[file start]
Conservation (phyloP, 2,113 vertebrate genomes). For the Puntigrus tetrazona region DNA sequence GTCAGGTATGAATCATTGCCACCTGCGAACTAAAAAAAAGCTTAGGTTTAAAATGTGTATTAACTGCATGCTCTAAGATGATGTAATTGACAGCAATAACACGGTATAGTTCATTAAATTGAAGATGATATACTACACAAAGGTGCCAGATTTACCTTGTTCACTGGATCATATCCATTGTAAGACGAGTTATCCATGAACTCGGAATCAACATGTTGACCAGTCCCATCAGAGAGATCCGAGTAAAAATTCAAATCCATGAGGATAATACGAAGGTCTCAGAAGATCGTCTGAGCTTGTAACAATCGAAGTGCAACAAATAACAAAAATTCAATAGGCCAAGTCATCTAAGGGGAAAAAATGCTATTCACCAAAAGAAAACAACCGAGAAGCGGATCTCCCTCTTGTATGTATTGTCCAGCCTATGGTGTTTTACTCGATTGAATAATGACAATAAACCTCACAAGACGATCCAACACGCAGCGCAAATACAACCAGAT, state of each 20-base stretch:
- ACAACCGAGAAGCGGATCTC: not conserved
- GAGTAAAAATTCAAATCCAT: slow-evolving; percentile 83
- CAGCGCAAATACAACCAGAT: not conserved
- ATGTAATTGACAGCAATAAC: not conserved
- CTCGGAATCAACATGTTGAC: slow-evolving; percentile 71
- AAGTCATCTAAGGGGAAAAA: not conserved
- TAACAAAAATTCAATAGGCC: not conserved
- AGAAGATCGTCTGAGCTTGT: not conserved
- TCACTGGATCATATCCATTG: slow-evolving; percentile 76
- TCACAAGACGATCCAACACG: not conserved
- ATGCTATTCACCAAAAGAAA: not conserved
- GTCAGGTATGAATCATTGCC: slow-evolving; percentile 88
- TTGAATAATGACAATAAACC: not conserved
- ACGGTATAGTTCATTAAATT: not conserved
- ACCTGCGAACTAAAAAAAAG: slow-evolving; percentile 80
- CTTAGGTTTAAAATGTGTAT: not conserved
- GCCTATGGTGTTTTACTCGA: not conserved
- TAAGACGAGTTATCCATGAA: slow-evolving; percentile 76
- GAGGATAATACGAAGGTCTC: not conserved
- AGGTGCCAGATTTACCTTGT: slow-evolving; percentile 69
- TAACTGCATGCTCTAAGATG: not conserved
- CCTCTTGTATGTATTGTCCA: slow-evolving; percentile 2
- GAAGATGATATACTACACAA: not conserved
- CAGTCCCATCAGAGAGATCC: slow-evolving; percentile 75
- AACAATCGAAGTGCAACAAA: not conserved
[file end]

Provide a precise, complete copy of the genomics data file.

Conservation (phyloP, 2,113 vertebrate genomes). For the Puntigrus tetrazona region DNA sequence GTCAGGTATGAATCATTGCCACCTGCGAACTAAAAAAAAGCTTAGGTTTAAAATGTGTATTAACTGCATGCTCTAAGATGATGTAATTGACAGCAATAACACGGTATAGTTCATTAAATTGAAGATGATATACTACACAAAGGTGCCAGATTTACCTTGTTCACTGGATCATATCCATTGTAAGACGAGTTATCCATGAACTCGGAATCAACATGTTGACCAGTCCCATCAGAGAGATCCGAGTAAAAATTCAAATCCATGAGGATAATACGAAGGTCTCAGAAGATCGTCTGAGCTTGTAACAATCGAAGTGCAACAAATAACAAAAATTCAATAGGCCAAGTCATCTAAGGGGAAAAAATGCTATTCACCAAAAGAAAACAACCGAGAAGCGGATCTCCCTCTTGTATGTATTGTCCAGCCTATGGTGTTTTACTCGATTGAATAATGACAATAAACCTCACAAGACGATCCAACACGCAGCGCAAATACAACCAGAT, state of each 20-base stretch:
- ACAACCGAGAAGCGGATCTC: not conserved
- GAGTAAAAATTCAAATCCAT: slow-evolving; percentile 83
- CAGCGCAAATACAACCAGAT: not conserved
- ATGTAATTGACAGCAATAAC: not conserved
- CTCGGAATCAACATGTTGAC: slow-evolving; percentile 71
- AAGTCATCTAAGGGGAAAAA: not conserved
- TAACAAAAATTCAATAGGCC: not conserved
- AGAAGATCGTCTGAGCTTGT: not conserved
- TCACTGGATCATATCCATTG: slow-evolving; percentile 76
- TCACAAGACGATCCAACACG: not conserved
- ATGCTATTCACCAAAAGAAA: not conserved
- GTCAGGTATGAATCATTGCC: slow-evolving; percentile 88
- TTGAATAATGACAATAAACC: not conserved
- ACGGTATAGTTCATTAAATT: not conserved
- ACCTGCGAACTAAAAAAAAG: slow-evolving; percentile 80
- CTTAGGTTTAAAATGTGTAT: not conserved
- GCCTATGGTGTTTTACTCGA: not conserved
- TAAGACGAGTTATCCATGAA: slow-evolving; percentile 76
- GAGGATAATACGAAGGTCTC: not conserved
- AGGTGCCAGATTTACCTTGT: slow-evolving; percentile 69
- TAACTGCATGCTCTAAGATG: not conserved
- CCTCTTGTATGTATTGTCCA: slow-evolving; percentile 2
- GAAGATGATATACTACACAA: not conserved
- CAGTCCCATCAGAGAGATCC: slow-evolving; percentile 75
- AACAATCGAAGTGCAACAAA: not conserved